I might have added that very commonly Nothing surprised me more than the one of these great schools was also estabphysique and bearing of the Russian sol. lished with surprising and creditable radiers. They are devoted to their officers, pidity. and work cheerily and well, and may be In regard to education I do not think heard singing — and very well, too - that any one can deny that the Russian wherever they are in any numbers at work government has pursued an enlightened and far-seeing policy, as respects, at any | touch on the periodical literature. Most rate, their own subjects. Russians them towns have their local newspapers — not selves often told me that the system of so well got up as our own, and a good teaching, adopted in these schools left|deal dearer. But the strict censorship much to be desired in many respects. But exercised stifles any development or im. where is not this the case, more or less?provement in this direction, and tends to The great point is that schools have been degrade the press. Cheap editions of the established throughout the whole country, many excellent Russian authors are now and that attendance is practically obliga. beginning to come into general existence. tory. Even in small towns on the shore That admirable and great “Russian of the Sea of Azov and along the banks of apostle of truth," Count Leo Tolstoï, has rivers and in the Caucasus — i.e., in the done more than any man living to effect most distant parts of European Russia - this great reform, both by example and such schools are found. It will surprise precept. He is indeed the Russian "grand many people to hear that there is a uni- old man." There are a few fair weekly versity in Siberia — at Tomsk. We may, illustrated papers, but it is not yet posI think, confidently expect that as time sible to buy single numbers of any of the shows more and more the benefit of the better-class ones, which is a great drawgreat wave of education which has passed back and much curtails their circulation, over the country the system of education for few people care to become yearly subwill improve.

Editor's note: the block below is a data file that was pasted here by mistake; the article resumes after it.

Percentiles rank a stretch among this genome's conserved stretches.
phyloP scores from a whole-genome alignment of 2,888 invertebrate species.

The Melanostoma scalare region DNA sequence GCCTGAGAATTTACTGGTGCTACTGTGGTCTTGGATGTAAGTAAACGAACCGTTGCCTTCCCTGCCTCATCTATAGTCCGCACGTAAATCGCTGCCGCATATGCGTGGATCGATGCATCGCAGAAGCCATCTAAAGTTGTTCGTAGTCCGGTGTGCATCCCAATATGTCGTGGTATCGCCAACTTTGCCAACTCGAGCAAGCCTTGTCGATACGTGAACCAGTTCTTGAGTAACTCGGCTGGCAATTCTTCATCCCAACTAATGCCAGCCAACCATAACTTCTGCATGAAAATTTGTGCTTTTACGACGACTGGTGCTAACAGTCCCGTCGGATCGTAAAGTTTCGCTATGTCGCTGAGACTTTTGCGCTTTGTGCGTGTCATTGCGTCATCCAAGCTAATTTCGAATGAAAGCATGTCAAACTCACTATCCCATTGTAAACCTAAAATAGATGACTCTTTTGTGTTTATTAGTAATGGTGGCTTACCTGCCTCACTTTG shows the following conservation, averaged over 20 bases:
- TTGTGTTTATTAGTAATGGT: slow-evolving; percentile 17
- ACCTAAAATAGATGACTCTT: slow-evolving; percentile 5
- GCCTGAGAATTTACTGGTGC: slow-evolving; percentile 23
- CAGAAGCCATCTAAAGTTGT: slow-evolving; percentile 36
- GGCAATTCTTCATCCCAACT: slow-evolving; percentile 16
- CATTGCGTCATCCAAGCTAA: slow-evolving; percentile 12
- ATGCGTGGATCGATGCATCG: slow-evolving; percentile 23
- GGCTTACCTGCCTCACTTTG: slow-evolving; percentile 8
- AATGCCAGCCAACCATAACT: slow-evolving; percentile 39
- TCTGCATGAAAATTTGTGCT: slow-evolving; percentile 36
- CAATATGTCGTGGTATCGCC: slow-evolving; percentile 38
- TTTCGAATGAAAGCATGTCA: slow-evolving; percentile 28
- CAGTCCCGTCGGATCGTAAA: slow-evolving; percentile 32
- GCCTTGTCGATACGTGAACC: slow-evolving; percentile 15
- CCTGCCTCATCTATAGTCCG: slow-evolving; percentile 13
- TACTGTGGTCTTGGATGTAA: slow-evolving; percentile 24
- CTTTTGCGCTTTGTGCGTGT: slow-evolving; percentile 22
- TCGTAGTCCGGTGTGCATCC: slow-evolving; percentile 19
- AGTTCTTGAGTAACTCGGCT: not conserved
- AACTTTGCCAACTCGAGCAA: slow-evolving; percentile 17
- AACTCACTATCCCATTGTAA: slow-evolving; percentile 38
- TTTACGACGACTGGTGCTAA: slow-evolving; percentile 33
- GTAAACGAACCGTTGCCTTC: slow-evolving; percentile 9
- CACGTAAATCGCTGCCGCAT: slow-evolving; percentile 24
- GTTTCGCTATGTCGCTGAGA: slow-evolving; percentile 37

scribers to a paper which may at any moAs indicative, however, of the not alto- ment be suppressed by the censor. gether unmixed good of these democratic I was much impressed by the fact that schools, I may relate the following: In the English papers I received often gave one family where I lived – that of a me details of occurrences which had taken colonel of artillery — the lady one day place in Russia, but of which nothing was apologized for some boyish piece of ill. generally known in the country itself; behavior at table on the part of her son, such, for instance, as the banishment or a lad of fourteen or fifteen, in these terms: dismissal of some officers of the army and “Please excuse him; but what can you of certain professors or students from uni.

? He is all day at his versities, or the persecution of the Jews, school, and may be sitting next some un- or incidents connected with the marriage educated peasant's children most of the of a certain duke against the czar's orders, time, so small wonder if he acquires some etc. I always found my Russian friends of their habits and manners.”

very keen to know the contents of my I have already mentioned the general English papers, and on several occasions hospitality of the Russians; everywhere they wrote to inquire from persons at the it seems the same, and they are (in spite places named if so and so was really true, of an inquisitiveness which at times seems and on each such occasion it was verified puerile) always anxious to get you to eat by the private replies received. This is and drink with them, and give you all the not a little remarkable. Since my return information they can. In fact, they are to England I have regretted to find several often quite as communicative as they are Englishmen who have been in Russia inquisitive, although they may be total and are friendly disposed towards that strangers. I had ample proof of this country inclined to show their friendship throughout my travels. Again, though by abuse of our own, for the most part, generally a poor people, they are usually admirably and impartially conducted newscharitable, and free with their money papers, for publishing all sorts of nonwhen they have any.

sense about Russia." This line is sure Another small point which is very to be popular with many Russians, who quickly and literally shaken into one is are often childishly susceptible of the the wretched system of paving the streets criticisms of a foreign press, and resent of towns which prevails almost every- them with no less childish petulance in where. They are commonly paved with some of their own journals. I have alsmall boulders about the size of a child's ways found — though with warm feelings head, and the consequent jolting given by of sympathy for the Russians — that any the springless and comfortless national such cases which they took the trouble conveyance, the drosky, rattling over such to trace out were found to be based on roads, is no less dreadful than the resultant facts, as indicated above. din. Of the majority of country roads, the It is pleasant to note how frequent iecless said, the better.

tures about Russia are now becoming in It is not possible to do more than just England. Nothing but good can result

expect, Mr.